Archive for October, 2008

It’s a Beautiful Day for a Dark Wedding

Saturday, October 25th, 2008

What with Halloween being less than a week away, I thought it was about time we got into the spirit around here and darkened things up just a touch.

While many of us think about it more at Halloween than at other times of the year, the Goth subculture is with us always. And of course where you have a subculture, you have people marrying in it. There are many shades of Goth, so there are nearly as many ways of giving a Goth wedding as there are of giving one that isn’t quite so intentionally dark. Romantics will not be the same as Cyberpunks or Steampunks or Gothic Lolita types. Still, there are similarities as well. And there are some great inspirational photos out there if you dig around, as well as great sources that cater to the dark side.


A Bountiful Harvest

Friday, October 24th, 2008

Although the length of the average engagement period hovers around 15 months, most couples spend between seven months to a year planning their weddings. That means that there’s a chance that those brides-to-be who are reading Manolo for the Brides are planning autumn weddings. Now I’d never suggest that someone tailor their wedding colors or wedding theme to the season, the notion does appeal to some people. In my next book, for example, my co-author and I describe a harvest-themed wedding that took place in, you guessed it, the fall.

Obviously, you can have a harvest-themed (or harvest colored) wedding without incorporating a lot of dead leaves and pumpkins — the Martha Stewart tablescape on the bottom left includes neither — but those are both viable options. I love the slightly quirky leaf and crystal bouquet from Creations, and it would make an easy DIY project if you locale supports deciduous trees.


Other ideas: Incorporate Autumn Splendor accessories into your wedding day look, string red and green apples into natural garlands, serve spice cake and apple cider in place of wedding cake and champagne, wear a gold wedding gown instead of the usual white dress, clothe your bridesmaids in a deep chocolate brown, give guests miniature caramel apples in lieu of more traditional favors, or carry a bouquet of flowers traditionally associated with autumn, like mums and helianthus.

If that sounds way too theme-y for you but you wouldn’t mind adding just a touch of fall flair to your wedding decor, pick one idea and treat it like a centerpiece, designing your color scheme around it.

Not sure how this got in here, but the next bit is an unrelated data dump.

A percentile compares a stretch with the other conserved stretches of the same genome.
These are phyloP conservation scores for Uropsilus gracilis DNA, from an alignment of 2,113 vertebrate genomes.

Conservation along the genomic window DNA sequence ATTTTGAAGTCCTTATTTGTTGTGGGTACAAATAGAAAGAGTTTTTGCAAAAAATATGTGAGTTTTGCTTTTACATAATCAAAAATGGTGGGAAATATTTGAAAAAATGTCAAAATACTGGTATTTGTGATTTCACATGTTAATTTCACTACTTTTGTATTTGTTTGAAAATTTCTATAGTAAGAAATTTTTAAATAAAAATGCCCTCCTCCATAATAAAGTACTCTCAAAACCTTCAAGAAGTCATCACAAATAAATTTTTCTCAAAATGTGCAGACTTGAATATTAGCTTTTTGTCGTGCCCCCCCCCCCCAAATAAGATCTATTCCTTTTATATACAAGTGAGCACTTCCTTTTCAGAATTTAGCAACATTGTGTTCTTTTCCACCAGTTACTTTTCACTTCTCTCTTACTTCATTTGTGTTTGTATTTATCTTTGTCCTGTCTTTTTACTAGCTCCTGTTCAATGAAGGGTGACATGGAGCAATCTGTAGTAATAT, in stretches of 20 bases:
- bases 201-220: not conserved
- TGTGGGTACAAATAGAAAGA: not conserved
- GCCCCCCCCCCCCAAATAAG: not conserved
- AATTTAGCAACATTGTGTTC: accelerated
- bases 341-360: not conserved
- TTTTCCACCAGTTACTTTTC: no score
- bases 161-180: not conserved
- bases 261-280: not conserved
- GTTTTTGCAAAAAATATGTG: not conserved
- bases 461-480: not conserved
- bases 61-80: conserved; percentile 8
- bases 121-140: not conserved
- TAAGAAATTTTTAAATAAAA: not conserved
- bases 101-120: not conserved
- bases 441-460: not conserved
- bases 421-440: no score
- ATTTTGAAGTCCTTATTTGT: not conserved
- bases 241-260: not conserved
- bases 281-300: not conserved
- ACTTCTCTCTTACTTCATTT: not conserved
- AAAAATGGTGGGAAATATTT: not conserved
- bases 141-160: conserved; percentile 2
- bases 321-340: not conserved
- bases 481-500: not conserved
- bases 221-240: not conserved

LOVE/HATE: The Thin For a Day Edition

Thursday, October 23rd, 2008

Jeez, I’m all about the hate lately, and today’s edition of LOVE/HATE just adds fuel to the fire. Have you ever heard of “Brideorexia?” I just came across it for the first time. It’s just a made up word for the bad habits some brides-to-be adopt because they think they aren’t good enough, skinny enough, or attractive enough to get married. Ugh!

real brides

A study in Appetite found that 70% of engaged women were actively attempting to lose 20 or more pounds before their weddings. More than 20% of those women admitted to using extreme methods, like starvation diets, fasting, liquid diets, smoking, binging and purging, or laxatives (ewwww).

We conducted a descriptive cross-sectional survey to examine wedding-specific body weight ideals and weight management behaviors among women preparing for their wedding. The average bride-to-be was overweight according to clinical body mass index standards and idealized a significantly lower wedding weight.

I’m not anti-fitness or even anti-weightloss, but I’m talking about a movement and an industry built on insecurities. Just look at these titles…there’s The Wedding Workout, Bridal Bootcamp, Buff Brides, Diet and Fitness for Brides, and Body Sculpting for Brides. No, health is good, but what burns me is this idea that you have to be a size two to look hot (or glamorous or elegant or pretty) in your wedding gown. That your new spouse won’t think you’re a beautiful bride if you don’t drop a few before the wedding. That you don’t deserve to wear that dress unless you wear yourself down by dieting and over-exercising before the big day.

If that sounds like you, I just have one question for you. Are you nuts? Look at the solidly average-sized bride in the Stephanie James Couture dress above. You simply cannot tell me she, with all her curves and lady lumps and normal human bodily characteristics, is not hot stuff. I’d wager that if she was two or five or ten sizes bigger, she’d still be hot stuff!

What it comes down to in my mind is this: If you want to lose some weight in a safe and sane way, wonderful, but in the name of all that’s nuptial, don’t feel you have to lose weight to be a beautiful bride. And if you don’t want to lose any weight because you’re smokin’ hot as you are, that’s wonderful, too.

As always, I’m going to ask “What say you?” though I suspect most of you will agree with me.

When Your Feet Are Cold

Wednesday, October 22nd, 2008

cold feet